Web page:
Image credit: Netflix


  1. So long as we have an AGVC or CVVC, used for cost-recovery for overseas data, we’ll always have these issues.

  2. Netflix would have to negotiate local rights to all the movies they’d want to stream – US rights are not the same. They’d also have to strike deals with local RSPs to deliver their content ‘unmetered’ and given the volume of data Netflix streaming consumes in the US I can’t see the locals rushing in.

  3. A combination of “too small” combined with a market that uses volumetric pricing.

    This is the problem Quickflix will face; unless ISPs provide unmetered content, it will struggle to gain traction.

    Which is why, when people argue that 20GB and 1.5mbit is more than enough, I point to this as an example of why that might be a problem. ;)

  4. This is super creepy, everytime I research a topic for a night ZDNet and Delimiter pop up the next day, I swear I was researching Quickflix last night hoping Netflix would be arriving here soon. Then this story. I was also researching Windows XP user base and today ZDNet posted a story on that. Tonight I might research the tattslotto numbers for the next week. Creepy….

    Anyway I desperately want Netflix, or even for Quickflix to be on more devices and to advertise on TV and Radio so the old parentals can actually see what it is useful for. Would be wonderful to have either on my Apple TV and iPad as well as Xbox.

    • All u need us a VPN and an AMEX Card, they don’t seem to be able to track where the card was issued, works like a charm.

  5. “In general, UK ISPs do not have Canadian-style low broadband usage caps.”

    err…..Canadian ISPs only recently introduced those usage caps in response to rising Netflix consumption…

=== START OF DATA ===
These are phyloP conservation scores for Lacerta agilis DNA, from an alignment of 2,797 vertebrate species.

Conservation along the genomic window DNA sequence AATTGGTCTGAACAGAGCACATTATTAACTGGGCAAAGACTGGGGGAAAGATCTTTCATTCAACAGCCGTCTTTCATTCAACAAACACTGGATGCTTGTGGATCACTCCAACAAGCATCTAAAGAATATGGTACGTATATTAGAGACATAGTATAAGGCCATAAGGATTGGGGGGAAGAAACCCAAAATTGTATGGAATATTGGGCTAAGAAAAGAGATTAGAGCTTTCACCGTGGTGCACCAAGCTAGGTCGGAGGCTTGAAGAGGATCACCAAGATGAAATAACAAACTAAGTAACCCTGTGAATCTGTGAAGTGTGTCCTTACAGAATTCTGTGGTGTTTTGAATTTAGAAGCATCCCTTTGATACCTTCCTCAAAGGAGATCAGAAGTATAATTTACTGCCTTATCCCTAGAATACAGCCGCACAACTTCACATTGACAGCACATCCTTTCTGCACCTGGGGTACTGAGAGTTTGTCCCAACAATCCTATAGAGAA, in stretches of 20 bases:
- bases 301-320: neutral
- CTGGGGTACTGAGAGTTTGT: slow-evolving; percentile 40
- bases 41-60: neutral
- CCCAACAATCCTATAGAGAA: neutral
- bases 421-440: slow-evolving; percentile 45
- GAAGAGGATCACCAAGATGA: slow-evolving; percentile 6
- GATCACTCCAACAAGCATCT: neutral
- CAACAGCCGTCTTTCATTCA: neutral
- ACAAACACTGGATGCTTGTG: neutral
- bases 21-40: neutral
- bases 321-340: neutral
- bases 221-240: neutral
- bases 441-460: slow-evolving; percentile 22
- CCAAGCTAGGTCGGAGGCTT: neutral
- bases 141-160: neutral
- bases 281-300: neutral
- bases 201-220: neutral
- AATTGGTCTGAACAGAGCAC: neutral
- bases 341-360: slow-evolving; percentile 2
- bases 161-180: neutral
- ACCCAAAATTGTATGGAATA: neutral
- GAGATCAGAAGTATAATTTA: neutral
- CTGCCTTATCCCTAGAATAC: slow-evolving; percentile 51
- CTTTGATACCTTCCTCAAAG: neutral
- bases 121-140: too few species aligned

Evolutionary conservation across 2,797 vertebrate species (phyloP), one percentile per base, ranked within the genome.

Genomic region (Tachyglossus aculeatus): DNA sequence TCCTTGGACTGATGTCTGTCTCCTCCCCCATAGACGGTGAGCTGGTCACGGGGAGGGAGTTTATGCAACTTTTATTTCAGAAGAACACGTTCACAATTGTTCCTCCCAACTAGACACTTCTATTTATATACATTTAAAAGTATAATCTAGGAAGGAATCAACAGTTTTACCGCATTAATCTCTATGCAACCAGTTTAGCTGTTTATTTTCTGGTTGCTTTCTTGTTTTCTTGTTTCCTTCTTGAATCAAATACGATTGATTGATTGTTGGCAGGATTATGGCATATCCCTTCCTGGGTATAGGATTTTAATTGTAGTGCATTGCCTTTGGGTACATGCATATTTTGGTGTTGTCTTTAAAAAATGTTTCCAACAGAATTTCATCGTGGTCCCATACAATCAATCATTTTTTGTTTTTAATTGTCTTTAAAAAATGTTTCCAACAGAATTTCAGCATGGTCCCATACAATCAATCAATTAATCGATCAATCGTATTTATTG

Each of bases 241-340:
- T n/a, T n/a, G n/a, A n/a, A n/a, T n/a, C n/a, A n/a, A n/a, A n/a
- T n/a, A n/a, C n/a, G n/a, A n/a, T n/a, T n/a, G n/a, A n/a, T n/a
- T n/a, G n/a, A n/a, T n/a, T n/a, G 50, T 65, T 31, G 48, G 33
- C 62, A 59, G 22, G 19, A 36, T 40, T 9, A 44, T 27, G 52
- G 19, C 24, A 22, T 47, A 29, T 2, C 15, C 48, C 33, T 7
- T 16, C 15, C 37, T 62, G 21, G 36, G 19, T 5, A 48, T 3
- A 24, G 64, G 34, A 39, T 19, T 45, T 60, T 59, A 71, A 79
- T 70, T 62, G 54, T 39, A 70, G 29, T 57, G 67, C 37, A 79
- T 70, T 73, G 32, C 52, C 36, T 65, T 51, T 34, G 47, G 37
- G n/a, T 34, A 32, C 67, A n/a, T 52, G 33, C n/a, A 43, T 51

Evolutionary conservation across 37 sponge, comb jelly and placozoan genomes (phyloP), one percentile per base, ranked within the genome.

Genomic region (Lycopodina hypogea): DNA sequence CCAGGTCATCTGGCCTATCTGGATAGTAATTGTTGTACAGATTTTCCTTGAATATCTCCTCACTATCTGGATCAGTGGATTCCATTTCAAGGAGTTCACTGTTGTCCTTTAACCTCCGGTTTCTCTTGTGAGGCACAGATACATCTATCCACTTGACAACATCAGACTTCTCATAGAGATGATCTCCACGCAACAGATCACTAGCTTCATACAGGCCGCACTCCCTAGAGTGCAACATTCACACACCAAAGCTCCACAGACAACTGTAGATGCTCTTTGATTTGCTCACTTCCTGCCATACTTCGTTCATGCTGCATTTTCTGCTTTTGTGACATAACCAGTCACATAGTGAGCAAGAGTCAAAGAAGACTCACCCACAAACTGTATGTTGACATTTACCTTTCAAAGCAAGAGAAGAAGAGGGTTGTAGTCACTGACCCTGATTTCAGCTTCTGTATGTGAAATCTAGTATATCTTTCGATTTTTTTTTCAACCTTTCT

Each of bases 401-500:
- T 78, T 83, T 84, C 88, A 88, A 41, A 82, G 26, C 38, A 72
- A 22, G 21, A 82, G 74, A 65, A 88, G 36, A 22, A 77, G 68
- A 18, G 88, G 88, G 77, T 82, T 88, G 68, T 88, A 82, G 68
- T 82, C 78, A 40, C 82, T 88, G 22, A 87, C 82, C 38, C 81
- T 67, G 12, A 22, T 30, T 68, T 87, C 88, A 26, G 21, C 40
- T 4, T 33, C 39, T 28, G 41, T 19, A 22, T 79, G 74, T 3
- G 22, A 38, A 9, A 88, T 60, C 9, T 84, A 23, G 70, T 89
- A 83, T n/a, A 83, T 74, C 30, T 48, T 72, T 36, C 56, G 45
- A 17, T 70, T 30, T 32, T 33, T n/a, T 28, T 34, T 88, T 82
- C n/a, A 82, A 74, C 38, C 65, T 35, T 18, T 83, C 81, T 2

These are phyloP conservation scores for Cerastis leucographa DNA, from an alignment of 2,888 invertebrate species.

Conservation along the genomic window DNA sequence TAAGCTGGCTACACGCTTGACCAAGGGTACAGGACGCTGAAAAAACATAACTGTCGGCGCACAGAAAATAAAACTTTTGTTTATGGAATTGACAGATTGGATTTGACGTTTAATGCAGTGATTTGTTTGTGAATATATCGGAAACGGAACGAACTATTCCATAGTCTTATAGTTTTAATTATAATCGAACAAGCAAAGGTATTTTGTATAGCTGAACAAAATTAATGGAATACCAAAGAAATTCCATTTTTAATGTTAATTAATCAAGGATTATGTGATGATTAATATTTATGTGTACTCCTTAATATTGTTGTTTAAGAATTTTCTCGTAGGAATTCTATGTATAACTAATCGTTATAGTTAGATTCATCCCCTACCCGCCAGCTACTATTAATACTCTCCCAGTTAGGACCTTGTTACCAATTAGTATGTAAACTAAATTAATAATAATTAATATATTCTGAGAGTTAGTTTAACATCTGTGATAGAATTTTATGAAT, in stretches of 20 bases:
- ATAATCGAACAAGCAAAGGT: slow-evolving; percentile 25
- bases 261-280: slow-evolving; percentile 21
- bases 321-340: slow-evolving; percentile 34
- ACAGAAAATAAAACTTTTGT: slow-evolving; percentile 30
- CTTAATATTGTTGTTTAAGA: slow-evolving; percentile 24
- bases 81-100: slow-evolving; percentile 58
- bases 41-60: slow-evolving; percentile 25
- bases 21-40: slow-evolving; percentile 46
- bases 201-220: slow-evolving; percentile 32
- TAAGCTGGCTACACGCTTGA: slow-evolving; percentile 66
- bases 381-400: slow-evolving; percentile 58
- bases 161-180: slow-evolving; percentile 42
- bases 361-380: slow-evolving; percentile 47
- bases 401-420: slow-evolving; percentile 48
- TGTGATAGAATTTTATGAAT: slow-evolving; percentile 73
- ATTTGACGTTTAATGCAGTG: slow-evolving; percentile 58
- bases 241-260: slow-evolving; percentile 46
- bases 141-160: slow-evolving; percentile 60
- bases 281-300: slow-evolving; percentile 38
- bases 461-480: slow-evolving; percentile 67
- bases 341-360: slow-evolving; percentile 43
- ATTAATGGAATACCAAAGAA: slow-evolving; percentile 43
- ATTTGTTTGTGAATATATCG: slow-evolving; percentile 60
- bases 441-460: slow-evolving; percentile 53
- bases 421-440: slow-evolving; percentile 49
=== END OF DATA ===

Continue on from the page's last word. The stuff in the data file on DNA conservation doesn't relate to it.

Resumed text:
6. I’m already using Netflix in Australia. A VPN + a Boxee Box brings Netflix in all it’s glory to my big screen TV. All for $7.99 USD / month. Beats the hell out of all the recently announced legal streaming services coming to Australia. 300 movies on Quickflix offering. Don’t make me laugh. Netflix will destroy when it eventually comes if it is anything like the US offering. And people in America have the nerve to complain about the limited selection on Netflix. Try Australia’s legal options and come back to me.

  7. Put this one in the predictable, but still highly disappointing category. It’s funny how there are all these so called “smart TVs” with Internet access in Australia now, but all that usually means is limited access to YouTube or your Picasa albums. Maybe an RSS feed or the weather if you’re lucky!

    Then there’s FetchTV, which last time I tried it, sucked. The T-Box is a giant rip-off, like everything from Telstra. And as for iTunes, does anyone seriously want to pay $7 to rent a 720p movie, when you can rent a 1080p Blu-Ray for $4, or download a 1080p torrent for $0?

    I know a lot of people that pirate movies and television shows, primarily because they can’t access them legally or cheaply (or have to wait months after the US has seen them). Until they can buy a cheap STB that streams and/or downloads HD content at a reasonable price and time-frame, the piracy will continue.

    Someone please step in and offer a service in Australia that doesn’t suck! Hopefully the NBN will be the catalyst to drive some proper innovation for IPTV services over the next few years. Otherwise VPN here I come..

  8. Another example of a wonderful american company with such short sighting it isn’t even funny.

    Why do american companies fail?

    and i’ll answer a question with a question,


    and to complete my post, i really want this service, i think piracy will decline in australia if this happens.



  9. So, whats the issue?

    We have Quickflix as a close contender.

    Plus, regardless of the movies only available in Australia are concerned, the facts speak for themselves. “If people want it, they’ll get it” and that means mor piracy.